The show remains potent when it is high-spirited, irreverent and defiant. Shar Marlin is as hilarious as ever delivering Bessie Smith's drunken orneriness, and her "Tain't Nobody's Business" is still a showstopper. If anything, LaShae Stukes may be even more deliciously loud, bug-eyed and affected than she was three years ago as arts patroness A'Lelia Walker, and her ode to her chi-chi salon, "The Dark Tower," brings the opening act to an effervescent finish. Switching from Alberta's paramour, Lottie, to Zora Neale Hurston, Ruby Edwards torches everything she touches, including her chunk of the title tune, the elegiac "On the Other Side" at the end, and "Niggeratti in You" in between.

Poets Countee Cullen and Langston Hughes aren't particularly warm-blooded on the page, but Ginyard and Brandon Wiley remove enough of the starch to allow glimmers of their humanity to peep through onstage. It's easier to like the work of the other guys, all of them reprising their previous triumphs. Always doling out a drink when he isn't downing one, Tim Bradley is the essence of convivial suavity as novelist Wallace Thurman. With his deep baritone, Tony Massey is flamboyantly gay as Richard Bruce Nugent without ever compromising his dignity. Vincent Robinson, on the other hand, hardly seems to give dignity a thought as Aaron Douglas, with an incendiary voice that produces as much heat as Edwards' when they square off in "There's Always Something."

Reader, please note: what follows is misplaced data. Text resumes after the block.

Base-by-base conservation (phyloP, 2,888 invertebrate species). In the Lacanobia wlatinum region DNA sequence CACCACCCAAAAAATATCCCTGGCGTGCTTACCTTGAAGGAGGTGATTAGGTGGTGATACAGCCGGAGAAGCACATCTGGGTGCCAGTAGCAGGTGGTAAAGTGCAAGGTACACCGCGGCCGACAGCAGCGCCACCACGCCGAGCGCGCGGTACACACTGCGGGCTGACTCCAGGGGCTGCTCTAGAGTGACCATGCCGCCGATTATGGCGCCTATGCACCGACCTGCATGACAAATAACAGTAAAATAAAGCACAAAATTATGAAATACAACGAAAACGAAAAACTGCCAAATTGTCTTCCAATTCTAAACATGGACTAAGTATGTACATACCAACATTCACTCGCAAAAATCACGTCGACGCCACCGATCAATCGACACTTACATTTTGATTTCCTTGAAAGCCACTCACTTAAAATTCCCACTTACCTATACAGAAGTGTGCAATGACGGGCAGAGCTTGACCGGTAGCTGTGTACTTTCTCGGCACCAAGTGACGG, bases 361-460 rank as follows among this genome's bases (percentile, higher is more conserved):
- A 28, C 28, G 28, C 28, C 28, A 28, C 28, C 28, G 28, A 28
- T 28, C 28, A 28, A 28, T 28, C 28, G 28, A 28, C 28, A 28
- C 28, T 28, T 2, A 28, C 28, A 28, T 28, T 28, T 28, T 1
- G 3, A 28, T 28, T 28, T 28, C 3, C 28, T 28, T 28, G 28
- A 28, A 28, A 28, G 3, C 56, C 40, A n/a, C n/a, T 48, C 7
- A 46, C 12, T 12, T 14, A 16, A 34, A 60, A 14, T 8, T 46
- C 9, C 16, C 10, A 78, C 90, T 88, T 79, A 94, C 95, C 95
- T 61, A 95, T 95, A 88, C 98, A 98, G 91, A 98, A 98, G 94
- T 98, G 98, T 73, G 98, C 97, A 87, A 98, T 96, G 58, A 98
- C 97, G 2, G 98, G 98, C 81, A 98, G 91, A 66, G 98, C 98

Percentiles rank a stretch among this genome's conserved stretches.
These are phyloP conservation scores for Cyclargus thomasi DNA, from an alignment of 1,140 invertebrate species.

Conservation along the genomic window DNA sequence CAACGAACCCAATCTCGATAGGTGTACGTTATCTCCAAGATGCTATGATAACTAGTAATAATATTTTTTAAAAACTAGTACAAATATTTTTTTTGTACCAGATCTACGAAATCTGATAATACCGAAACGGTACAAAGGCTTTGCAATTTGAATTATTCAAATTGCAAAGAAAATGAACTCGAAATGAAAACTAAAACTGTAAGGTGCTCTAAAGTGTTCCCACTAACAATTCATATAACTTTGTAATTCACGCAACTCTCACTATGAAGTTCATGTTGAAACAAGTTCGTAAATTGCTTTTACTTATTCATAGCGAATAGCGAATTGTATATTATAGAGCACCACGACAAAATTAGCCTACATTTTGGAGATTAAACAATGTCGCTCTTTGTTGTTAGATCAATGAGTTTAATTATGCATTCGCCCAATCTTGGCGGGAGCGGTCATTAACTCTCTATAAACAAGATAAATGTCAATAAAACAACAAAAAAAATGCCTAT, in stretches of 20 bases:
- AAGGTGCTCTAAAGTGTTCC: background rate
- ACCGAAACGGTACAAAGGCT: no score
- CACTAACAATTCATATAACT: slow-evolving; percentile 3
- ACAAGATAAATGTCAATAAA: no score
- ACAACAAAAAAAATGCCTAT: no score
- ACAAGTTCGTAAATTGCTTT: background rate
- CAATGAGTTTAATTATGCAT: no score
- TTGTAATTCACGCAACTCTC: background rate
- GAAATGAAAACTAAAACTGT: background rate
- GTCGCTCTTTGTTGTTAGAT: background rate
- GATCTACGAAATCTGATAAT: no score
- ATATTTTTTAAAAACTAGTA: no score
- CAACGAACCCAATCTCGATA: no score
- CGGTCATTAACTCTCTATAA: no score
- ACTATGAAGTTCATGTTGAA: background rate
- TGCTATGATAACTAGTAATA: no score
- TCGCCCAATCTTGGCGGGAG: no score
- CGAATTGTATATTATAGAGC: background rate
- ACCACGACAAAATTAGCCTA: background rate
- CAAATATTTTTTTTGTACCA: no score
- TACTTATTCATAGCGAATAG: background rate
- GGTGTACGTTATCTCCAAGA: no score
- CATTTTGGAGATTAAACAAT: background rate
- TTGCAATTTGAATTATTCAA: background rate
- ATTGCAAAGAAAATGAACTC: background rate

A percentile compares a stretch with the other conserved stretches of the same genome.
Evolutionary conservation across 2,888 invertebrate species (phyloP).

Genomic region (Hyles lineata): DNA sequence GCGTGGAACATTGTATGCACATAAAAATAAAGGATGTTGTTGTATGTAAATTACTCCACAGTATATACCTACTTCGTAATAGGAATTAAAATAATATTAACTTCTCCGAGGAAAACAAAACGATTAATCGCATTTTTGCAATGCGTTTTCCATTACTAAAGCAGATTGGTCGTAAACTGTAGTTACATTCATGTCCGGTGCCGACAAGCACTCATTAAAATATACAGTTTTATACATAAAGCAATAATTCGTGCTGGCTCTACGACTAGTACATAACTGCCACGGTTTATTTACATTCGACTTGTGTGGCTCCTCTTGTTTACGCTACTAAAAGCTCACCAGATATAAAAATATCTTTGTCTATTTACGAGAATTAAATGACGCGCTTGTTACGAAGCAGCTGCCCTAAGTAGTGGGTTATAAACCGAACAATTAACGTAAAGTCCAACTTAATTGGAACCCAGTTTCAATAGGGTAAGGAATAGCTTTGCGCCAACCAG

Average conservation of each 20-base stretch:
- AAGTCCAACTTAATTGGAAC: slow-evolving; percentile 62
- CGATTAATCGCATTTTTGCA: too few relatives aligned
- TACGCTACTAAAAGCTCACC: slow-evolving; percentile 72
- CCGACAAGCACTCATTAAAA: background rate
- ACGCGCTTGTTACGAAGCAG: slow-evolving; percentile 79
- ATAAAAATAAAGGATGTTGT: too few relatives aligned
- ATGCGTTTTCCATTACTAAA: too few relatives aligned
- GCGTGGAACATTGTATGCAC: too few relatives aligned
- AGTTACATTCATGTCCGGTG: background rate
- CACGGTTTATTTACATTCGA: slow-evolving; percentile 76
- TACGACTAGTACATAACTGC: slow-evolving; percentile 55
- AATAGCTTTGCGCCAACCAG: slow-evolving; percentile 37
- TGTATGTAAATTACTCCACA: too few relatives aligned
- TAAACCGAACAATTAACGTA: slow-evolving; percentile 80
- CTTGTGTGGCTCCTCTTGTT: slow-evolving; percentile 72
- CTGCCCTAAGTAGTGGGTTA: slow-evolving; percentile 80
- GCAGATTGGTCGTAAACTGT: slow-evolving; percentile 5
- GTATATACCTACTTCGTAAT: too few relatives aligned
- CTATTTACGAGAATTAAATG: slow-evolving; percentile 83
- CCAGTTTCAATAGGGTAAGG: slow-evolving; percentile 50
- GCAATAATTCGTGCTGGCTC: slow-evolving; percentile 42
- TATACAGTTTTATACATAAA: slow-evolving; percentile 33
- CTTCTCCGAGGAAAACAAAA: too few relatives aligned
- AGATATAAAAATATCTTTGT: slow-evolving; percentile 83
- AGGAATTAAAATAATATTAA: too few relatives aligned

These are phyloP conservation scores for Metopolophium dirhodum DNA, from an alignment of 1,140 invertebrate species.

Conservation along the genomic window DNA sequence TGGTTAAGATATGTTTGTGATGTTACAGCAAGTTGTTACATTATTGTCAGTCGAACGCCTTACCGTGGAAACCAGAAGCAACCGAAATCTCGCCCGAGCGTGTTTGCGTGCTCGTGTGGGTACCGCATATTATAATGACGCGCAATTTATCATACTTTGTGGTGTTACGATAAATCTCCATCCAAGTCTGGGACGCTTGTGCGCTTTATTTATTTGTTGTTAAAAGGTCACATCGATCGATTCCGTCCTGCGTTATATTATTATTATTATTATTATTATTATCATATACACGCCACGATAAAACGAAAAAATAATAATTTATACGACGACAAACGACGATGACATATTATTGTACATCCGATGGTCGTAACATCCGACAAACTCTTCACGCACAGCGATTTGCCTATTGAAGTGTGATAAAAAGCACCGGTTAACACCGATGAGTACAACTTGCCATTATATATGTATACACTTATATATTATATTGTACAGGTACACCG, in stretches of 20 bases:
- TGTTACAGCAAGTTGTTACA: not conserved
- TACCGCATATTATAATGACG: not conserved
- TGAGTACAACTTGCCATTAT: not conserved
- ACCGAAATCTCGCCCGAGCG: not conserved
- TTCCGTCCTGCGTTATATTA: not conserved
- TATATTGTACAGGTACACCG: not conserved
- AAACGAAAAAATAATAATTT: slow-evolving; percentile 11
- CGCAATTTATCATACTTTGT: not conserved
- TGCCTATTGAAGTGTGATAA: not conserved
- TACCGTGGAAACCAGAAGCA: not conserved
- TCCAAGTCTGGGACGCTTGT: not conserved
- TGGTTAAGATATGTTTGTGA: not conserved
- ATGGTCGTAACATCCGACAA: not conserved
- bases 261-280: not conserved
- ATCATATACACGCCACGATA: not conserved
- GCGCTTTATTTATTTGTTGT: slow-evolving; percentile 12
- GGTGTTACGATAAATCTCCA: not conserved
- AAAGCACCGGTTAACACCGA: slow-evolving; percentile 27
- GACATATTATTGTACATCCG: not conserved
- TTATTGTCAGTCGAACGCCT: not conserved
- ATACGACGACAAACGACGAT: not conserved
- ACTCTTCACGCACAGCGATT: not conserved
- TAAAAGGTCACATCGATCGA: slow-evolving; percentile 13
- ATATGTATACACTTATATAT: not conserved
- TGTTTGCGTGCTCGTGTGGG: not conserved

When Jefferson strikes up his band, starts sliding his trombone, and the fine Jazz Age costumes by Davita Galloway and Anthony Ingram fill the Duke Energy stage, there's a lot to love in For the Love of Harlem. I just hate that On Q hasn't troubled to tighten and improve it later on when it drags or loses its way.

Anyone who has seen wee Nikki Adkins at ImaginOn, as the Velveteen Rabbit or the Littlest Angel in 2005, will be glad to know that she was back, if only briefly, to delight a new generation of ankle-biters. (If your memories extend back to the old Children's Theatre on Morehead Street, Adkins was even littler in the title role of If You Give a Mouse a Cookie.) This time she wasn't onstage at ImaginOn's diminutive Wells Fargo Playhouse but the proud author of a new play, The Lion and the Little Red Bird, adapted from Elisa Kleven's diminutive children's book.

Nicia Carla wielded the Red Bird puppet, Devin Clark donned the Lion's gear, and Chaz Pofahl frequently upstaged them both in cameos as the sun, the grass, the flowers, or wielding various puppets like the grasshopper, the frog and the fishes. Under Mark Sutton's deft direction, all the critters were in good hands, and his puppet design for Red Bird could only have been more like Kleven's watercolors if he'd chosen to make it two-dimensional.

The spectacle replicated the high drama of the Amazon web page, where the 32-page book was pronounced tedious by Publisher's Weekly and proclaimed treasurable by nearly every parent who had read it to a child. Even the length was pint-sized, clocking in at under 35 minutes, and everyone was delighted when we found out why the lion's tail was a different color every morning.

Innate Productions offers its maiden production this weekend — and next — at UpStage in NoDa. It's Lee Blessing's Independence, a drama that hasn't popped up around here since 2004 after a 13-year absence. Catch it if you get a chance.